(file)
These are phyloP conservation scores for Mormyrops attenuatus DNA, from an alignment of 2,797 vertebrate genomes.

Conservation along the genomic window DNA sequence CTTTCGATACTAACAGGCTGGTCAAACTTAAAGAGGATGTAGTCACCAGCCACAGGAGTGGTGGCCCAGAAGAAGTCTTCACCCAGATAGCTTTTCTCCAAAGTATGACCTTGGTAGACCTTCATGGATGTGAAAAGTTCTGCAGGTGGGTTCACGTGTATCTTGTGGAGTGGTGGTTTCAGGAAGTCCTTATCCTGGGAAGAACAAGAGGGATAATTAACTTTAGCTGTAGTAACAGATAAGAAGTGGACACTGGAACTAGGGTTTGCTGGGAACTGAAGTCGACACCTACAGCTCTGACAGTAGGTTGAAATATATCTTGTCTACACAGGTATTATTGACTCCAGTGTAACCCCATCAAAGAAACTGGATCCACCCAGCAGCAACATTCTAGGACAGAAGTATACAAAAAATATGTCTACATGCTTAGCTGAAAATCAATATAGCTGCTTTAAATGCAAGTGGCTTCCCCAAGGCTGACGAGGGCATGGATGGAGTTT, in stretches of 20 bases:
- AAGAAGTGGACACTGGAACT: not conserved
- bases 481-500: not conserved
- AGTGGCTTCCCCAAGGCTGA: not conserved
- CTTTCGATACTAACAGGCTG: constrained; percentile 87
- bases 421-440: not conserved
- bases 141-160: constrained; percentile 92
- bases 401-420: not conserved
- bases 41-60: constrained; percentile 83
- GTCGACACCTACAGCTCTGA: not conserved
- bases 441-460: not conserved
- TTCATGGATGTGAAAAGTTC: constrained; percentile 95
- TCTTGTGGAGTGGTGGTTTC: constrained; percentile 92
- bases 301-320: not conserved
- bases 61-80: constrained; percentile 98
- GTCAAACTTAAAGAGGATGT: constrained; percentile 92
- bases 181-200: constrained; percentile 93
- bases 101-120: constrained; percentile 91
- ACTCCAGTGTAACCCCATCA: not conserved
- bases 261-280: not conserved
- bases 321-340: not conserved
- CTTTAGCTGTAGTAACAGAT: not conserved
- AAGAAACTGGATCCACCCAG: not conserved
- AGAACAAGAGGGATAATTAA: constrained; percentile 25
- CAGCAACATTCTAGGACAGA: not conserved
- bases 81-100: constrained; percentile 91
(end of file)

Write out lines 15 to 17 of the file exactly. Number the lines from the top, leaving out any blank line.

- bases 301-320: not conserved
- bases 61-80: constrained; percentile 98
- GTCAAACTTAAAGAGGATGT: constrained; percentile 92